This is why I’m fundamentally in favour of some kind of supranational system that can override petty national concerns, and dislike the concept of nation states and national sovereignty. If states are allowed to act as they like, such rights can never be guaranteed. Even the US, which has the closest to an inviolable constitution of any nation ever, has had its constitutional problems, after all.

    And, as you say, the major issue is “sovereignty over ourselves”. What I fear that a lot of anti-EU types have failed to grasp is that in trying to prevent sovereignty being transferred to Brussels they aren’t tackling the major issue. Currently the individual citizen/subject in the UK has no sovereignty – that lies with parliament, and the English parliament has, since the late 17th century, been one of the most powerful institutions ever conceived when it comes to being able to dictate to the people.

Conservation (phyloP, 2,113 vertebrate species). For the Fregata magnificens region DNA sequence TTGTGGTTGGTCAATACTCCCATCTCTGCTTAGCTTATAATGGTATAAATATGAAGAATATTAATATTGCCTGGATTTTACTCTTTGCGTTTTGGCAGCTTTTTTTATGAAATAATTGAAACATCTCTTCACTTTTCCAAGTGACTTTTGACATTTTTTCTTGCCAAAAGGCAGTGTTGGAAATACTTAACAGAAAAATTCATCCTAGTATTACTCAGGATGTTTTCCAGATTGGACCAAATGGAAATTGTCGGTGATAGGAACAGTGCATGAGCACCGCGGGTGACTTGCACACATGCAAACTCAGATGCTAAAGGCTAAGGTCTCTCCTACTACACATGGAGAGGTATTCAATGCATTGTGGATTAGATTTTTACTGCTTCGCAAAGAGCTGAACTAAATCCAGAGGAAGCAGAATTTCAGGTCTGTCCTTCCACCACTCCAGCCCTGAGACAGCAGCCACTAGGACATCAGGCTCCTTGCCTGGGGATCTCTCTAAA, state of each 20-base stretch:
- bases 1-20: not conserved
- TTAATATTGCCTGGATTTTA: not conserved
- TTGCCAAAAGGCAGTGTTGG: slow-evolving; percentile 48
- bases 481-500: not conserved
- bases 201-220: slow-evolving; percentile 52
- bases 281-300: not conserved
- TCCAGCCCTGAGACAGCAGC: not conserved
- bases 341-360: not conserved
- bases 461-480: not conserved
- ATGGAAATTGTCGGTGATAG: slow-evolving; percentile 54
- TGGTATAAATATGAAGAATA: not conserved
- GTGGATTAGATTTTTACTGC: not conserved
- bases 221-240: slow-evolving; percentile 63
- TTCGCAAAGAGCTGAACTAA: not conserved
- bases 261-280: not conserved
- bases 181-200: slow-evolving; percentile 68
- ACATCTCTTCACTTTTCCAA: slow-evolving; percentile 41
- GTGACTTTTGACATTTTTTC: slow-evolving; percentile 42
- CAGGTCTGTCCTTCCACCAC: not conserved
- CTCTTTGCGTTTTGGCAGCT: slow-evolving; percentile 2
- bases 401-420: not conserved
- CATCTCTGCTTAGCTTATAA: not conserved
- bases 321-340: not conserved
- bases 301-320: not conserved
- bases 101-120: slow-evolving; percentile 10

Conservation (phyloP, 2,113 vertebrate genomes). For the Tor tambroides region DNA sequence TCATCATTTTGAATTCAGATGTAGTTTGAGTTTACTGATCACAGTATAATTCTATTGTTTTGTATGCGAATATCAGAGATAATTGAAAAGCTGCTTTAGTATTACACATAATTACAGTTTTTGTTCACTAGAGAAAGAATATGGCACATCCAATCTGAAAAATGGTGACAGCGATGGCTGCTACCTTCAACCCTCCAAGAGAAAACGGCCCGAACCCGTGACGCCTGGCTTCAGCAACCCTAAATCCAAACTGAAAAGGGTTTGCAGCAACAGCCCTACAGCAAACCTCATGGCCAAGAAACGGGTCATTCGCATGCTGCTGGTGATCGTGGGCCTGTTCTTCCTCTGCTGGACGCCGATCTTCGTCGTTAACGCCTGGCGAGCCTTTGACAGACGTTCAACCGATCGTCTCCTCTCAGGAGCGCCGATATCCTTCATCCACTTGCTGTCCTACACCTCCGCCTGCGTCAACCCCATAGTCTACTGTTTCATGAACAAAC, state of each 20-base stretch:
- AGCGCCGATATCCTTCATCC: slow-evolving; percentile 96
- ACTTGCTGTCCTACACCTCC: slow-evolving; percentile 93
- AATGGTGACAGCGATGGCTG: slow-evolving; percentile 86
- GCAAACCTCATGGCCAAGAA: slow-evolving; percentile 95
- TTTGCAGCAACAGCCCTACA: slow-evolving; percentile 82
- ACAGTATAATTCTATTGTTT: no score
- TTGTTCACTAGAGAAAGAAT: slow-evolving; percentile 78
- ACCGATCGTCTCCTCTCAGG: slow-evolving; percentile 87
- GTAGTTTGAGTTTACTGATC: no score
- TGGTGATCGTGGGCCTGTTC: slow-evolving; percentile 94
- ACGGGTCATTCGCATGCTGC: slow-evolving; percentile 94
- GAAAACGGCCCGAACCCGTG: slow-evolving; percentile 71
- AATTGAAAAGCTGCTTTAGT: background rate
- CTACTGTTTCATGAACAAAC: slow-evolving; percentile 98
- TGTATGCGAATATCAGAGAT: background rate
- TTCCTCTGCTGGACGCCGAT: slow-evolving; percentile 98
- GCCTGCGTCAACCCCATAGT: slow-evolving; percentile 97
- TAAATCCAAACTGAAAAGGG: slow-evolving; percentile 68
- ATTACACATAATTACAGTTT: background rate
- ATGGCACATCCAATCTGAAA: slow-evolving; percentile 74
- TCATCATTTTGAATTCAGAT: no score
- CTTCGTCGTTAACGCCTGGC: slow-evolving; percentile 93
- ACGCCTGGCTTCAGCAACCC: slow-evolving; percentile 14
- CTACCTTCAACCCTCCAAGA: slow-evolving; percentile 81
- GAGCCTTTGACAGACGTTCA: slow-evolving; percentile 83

I guess I’m probably a bit of a libertarian at heart – albeit one who sees the best way of maintaining individual liberty as being to create governmental institutions far more vast than anything previously seen. Which is, in the current anti-governmental libertarian way of thinking, somewhat unusual, to say the least.

  7. I don’t doubt that we would agree on many things. You don’t have faith in the British constitution with it’s idea of the sovereignty of parliament – agreed, serious problems. But, hold on a minute, you propose to take that sovereignty, which you can see, I’m sure, can lead to us individuals being abused and deprived of our rights, and hand it over to another institution, bigger, more distant, with even less checks and balances? This is where I take the road to the left and you take the one to the right. That’s nonsensical!